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Partial derivative

  1. Dec 6, 2015 #1
    x2y2 + (y+1)e-x=2 + x

    Defines y as a differentiable function of x at point (x, y) = (0,1)

    Find y′:

    My attempt:

    ∂y/∂x =2xy3 + (-y-1)e-x=1

    ∂y/∂y = 3x2y2 - e-x=0

    Plugging in for x and y ⇒

    ∂y/∂x = -3

    ∂y/∂x = -1

    For some reason I think y′ is defined as
    (∂y/∂x) /(∂y/∂y) = 3

    At leas this give the right answer (from solutions), but I am uncertain so I hope someone can correct me where I am wrong.
     
  2. jcsd
  3. Dec 6, 2015 #2

    Mark44

    Staff: Mentor

    In future posts, please do not delete the homework template.

    No, not even close.
    First, you shouldn't be using partial derivatives, as the problem statement says that y is a differentiable function of x.
    Second, and more important, to find dy/dx, you need to use implicit differentiation.
     
  4. Dec 6, 2015 #3
    I looked up implicit differentiation in my book ( thanks for pointing me in the right direction), but it seems like that is what I have been doing even without knowing it. What I did was correct and the answer is correct.
     
  5. Dec 6, 2015 #4

    Mark44

    Staff: Mentor

    The answer might possibly be correct, but your work is not correct.

    Starting with this equation:
    ##x^2y^2 + (y + 1)e^{-x} = 2 + x##
    and differentiating implicitly with respect to x, we get
    ##2xy^2 + 2x^2y*y' - (y + 1)e^{-x} + y' e^{-x} = 1##
    To continue, put all of the terms involving y' on one side, and all the others on the other side, and solve algebraically for y'.
     
  6. Dec 6, 2015 #5
    The formula I found in the book says:

    Slope of a level curve ( which is what I have since 2 is a constant)

    F(x,y) = c ⇒ y′ = F`1 (x, y) / F`2 (x, y)
    F`2 (x, y) ≠ 0

    which is exactly what I did. Maybe you would get the same answer doing it your way, but what I did is correct as well.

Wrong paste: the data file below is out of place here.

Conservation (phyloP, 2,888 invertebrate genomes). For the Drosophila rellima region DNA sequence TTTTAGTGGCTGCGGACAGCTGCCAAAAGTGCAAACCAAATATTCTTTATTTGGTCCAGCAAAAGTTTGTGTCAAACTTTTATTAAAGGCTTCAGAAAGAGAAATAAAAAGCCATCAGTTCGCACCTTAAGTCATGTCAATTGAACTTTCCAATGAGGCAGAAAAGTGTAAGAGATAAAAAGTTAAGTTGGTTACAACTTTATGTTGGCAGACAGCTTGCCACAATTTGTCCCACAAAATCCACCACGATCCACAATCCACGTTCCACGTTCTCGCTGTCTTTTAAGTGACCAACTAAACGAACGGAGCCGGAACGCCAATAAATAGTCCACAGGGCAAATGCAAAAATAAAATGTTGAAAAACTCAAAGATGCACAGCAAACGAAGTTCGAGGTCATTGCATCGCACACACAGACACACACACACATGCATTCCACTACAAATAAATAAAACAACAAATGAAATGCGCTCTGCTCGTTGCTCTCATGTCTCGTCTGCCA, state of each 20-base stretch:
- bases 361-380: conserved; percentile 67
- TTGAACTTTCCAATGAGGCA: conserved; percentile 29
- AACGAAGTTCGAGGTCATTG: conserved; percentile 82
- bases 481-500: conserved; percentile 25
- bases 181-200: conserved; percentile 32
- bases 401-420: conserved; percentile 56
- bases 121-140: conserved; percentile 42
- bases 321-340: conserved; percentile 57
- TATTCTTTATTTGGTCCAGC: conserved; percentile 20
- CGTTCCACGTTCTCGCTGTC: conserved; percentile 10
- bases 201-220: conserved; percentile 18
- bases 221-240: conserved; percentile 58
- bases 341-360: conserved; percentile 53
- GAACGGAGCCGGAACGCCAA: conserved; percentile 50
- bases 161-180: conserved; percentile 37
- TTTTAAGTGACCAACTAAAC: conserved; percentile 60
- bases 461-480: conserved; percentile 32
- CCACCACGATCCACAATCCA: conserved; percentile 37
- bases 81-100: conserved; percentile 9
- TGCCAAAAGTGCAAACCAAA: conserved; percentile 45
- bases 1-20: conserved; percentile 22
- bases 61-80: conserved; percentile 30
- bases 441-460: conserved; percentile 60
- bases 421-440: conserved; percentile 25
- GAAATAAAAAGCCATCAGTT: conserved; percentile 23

7. Dec 6, 2015 #6

    Mark44

    Staff: Mentor

    Here's what you posted earlier:
    The function for your level curve would be F(x, y) = C, or x2y2 + (y+1)e-x - x =2
    So the left side of the last equation if F(x, y), and C = 2
    2xy3 can't be right.
    Also, the above should be ∂F/∂x and below should be ∂F/∂y, since ∂y/∂y is 1.
    I think you stumbled onto the correct answer by accident, which is not a good way to do things. You lucked out that the point in question is (0, 1), so lots of terms drop out.
     
  8. Dec 6, 2015 #7
    You are right that it should be ∂F/∂x and below should be ∂F/∂y, since ∂y/∂y is 1 and also I wrote y3 instead of y2 which could be confusing. But as you said it doesent matter cus it drops out.
     
  9. Dec 6, 2015 #8

    Ray Vickson

    User Avatar
    Science Advisor
    Homework Helper

    I hope you realize that it matters a lot. You would really see the difference if you started at a different point, such as ##(x,y) = (1,y_1)##, where
    [tex] y_1 = \frac{e^{-1}}{2} \left( -1 + \sqrt{12e^2 - 4e +1} \right). [/tex]
    Another point is that you might be marked wrong even if your answer is correct but your argument and formulas are incorrect.
     
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